British Columbia-based quartet Bison B.C. are heavy. Like, really fucking heavy. That’s about the only reliable pigeonhole these guys fit under. Sure, wordy numpties like myself might sit around analysing a record like Dark Ages, flinging around verbiage describing how it brings together stoner rock grooves, doom metal heaviness, hardcore punk aggression and Neurosis-esque levels of sheer, monumental weight, but one suspects that such considerations never enter into the band’s heads. I reckon they turn up at the rehearsal room, crank out a tune, and the only criteria for assessment involved is the simple question, “Did that kick ass? Yeah? Okay then, next song.”
That’s not to sell these guys short in terms of songcraft or ability, however – it’s obvious that Bison B.C. put a lot of effort into making sure their songs kick the absolute maximum possible amount of ass. Just the level of diversity evident within the 7 tracks that make up Dark Ages attest to that – for instance, check out ‘Fear Cave’, which after a Mastodon-esque opening, settles into a doom-laden dirge with the vocalist howling like a Kraken rising from the depths – then, suddenly, the track erupts into up-tempo, hardcore-on-steroids ferocity, raging away before dropping, exhausted, into a cymbals-and-pick-scrape-laden noisescape, then gathering steam once more and lurching into a monstrously groovy stoner rock mode. See also pithily-named ‘Melody, This Is For You’, which opens with a malevolently rumbling bassline, tortuous pick-scrapes and monolithic avalanches of power chords delivered at at a pace that puts one in mind of being beaten up by a golem in slow motion, before the song gathers pace and takes on a character more akin to being trampled by a herd of stampeding buffalo.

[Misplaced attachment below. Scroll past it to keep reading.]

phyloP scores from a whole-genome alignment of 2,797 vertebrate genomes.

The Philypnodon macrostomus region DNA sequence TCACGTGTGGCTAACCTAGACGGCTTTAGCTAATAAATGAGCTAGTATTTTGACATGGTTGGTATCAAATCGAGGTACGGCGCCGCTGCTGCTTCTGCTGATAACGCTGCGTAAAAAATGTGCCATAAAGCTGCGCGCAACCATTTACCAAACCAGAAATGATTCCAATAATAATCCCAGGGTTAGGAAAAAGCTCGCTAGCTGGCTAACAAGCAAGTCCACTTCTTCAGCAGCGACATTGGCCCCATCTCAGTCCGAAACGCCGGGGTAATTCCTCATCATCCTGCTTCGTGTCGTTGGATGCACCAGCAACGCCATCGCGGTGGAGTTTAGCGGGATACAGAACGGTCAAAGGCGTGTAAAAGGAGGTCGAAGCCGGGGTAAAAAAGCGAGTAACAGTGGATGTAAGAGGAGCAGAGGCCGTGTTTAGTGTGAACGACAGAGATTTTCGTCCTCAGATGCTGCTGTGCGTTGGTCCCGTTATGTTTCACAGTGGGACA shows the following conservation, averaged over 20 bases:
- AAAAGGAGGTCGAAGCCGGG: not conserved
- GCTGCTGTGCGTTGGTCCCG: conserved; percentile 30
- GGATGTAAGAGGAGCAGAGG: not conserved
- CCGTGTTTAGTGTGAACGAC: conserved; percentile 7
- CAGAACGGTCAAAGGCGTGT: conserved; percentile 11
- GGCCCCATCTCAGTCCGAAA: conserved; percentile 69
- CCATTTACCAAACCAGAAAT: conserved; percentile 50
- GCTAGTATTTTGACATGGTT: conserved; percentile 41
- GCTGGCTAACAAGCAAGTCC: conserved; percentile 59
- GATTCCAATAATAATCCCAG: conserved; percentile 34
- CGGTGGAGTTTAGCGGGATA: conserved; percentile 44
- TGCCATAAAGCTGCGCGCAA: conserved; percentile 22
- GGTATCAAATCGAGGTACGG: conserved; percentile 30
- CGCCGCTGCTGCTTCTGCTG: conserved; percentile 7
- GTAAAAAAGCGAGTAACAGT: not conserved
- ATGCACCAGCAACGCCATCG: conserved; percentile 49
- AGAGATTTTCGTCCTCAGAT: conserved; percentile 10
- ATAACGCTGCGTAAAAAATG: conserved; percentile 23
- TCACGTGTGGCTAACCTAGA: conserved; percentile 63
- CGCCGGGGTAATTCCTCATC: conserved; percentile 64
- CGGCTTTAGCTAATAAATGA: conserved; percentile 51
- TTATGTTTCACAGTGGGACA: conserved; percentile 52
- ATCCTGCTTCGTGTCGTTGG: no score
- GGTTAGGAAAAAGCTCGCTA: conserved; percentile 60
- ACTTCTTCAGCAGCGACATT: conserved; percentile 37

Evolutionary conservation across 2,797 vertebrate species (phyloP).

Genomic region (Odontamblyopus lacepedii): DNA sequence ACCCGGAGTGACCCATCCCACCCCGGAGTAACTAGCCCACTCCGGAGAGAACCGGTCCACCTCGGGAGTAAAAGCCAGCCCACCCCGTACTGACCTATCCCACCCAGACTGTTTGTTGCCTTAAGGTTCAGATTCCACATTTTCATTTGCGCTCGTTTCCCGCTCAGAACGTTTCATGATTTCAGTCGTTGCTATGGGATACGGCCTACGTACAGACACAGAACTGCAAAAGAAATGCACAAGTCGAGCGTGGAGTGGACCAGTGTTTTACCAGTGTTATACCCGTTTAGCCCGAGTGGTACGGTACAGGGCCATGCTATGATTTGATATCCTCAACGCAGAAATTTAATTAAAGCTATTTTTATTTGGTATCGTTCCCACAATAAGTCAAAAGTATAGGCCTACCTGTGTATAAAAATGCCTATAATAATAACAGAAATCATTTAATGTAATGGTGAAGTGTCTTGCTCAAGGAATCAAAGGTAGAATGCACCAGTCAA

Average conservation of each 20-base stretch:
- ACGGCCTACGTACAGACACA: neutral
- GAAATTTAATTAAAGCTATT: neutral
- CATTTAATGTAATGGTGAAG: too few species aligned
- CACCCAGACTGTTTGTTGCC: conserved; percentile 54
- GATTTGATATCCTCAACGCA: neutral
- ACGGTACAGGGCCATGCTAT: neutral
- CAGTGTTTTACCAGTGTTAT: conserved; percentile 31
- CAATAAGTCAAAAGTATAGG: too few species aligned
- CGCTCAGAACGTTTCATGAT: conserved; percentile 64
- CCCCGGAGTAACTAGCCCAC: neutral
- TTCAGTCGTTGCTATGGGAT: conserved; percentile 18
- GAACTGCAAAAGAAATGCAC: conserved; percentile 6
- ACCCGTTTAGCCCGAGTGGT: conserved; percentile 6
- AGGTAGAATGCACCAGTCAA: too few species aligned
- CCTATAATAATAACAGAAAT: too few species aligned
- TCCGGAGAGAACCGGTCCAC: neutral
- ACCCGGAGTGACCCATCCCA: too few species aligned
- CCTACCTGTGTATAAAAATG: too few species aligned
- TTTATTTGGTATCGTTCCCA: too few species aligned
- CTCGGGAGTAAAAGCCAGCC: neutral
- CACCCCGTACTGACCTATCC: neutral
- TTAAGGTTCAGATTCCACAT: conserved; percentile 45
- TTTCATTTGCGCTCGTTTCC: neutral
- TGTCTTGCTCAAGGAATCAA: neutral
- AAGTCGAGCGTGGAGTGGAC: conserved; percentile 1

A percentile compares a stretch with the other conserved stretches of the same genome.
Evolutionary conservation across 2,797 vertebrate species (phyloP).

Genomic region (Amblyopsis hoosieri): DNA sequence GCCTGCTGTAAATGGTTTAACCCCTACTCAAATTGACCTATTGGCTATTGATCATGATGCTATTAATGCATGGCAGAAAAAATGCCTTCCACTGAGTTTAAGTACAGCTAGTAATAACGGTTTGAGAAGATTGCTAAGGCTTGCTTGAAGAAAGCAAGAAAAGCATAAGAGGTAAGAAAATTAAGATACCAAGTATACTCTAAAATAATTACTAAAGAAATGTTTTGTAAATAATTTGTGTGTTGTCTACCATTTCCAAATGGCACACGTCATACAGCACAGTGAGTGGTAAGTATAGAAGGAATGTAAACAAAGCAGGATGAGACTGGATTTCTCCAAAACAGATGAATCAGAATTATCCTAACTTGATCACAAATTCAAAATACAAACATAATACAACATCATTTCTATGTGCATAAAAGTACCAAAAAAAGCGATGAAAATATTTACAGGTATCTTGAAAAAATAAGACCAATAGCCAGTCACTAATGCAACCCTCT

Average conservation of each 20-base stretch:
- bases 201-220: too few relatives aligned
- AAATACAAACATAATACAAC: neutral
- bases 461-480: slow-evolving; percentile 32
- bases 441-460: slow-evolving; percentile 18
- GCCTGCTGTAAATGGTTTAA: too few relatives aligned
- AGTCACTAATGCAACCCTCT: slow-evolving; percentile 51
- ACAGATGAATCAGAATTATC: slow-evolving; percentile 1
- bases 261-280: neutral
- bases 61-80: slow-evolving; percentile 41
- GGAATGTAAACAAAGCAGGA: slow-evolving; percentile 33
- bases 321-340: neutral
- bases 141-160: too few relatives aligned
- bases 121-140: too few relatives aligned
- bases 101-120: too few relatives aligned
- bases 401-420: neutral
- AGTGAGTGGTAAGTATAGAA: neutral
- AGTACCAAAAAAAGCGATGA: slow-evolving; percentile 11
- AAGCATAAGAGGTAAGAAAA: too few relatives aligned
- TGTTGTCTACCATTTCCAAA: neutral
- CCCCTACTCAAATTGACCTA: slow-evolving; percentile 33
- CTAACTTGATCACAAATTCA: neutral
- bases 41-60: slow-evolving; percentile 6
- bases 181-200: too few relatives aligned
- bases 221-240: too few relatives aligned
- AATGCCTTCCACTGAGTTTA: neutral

Take note that the band do all of this without recourse to flashy technicality, progressive influences or any other such namby-pamby shit. James Farwell roars his lyrics with an intensity that suggests the words are like fishhooks in his throat, while his and Dan And’s riffage is direct, punchy, take-no-prisoners material from start to finish. The rhythm section of bassist Masa Anzai and drummer Brad Mackinnon do sterling work in giving the material enormous weight, Mackinnon in particular attacking his kit with a Dale Crover-esque intensity that makes one think that his snare drum may possibly have fucked his wife. ‘Take The Next Exit’ is the closest the band come to showing off instrumentally, with a cool hammer-on-pull-off riff soaring over clattering drum fills in the latter part of the track before rumbling bass and building feedback swarm proceedings and drag the song into the murk, leaving the relatively gentle acoustic opening of ‘Wendigo Pt. 3 (Let Him Burn)’ to take its place. Then, of course, that track itself turns into a vortex of anguished roars, pummelling riffage and naked aggression.
I think I’ve painted enough of a picture about what to expect from Dark Ages. If you’re thirsty for unpretentious, balls-out, heavy-as-hell metal, this album is set to be the soundtrack to all your future raging keggers – just don’t come complaining to us at OneMetal if the adrenaine and testosterone unleashed by the record cause you to kick holes in your walls or anything.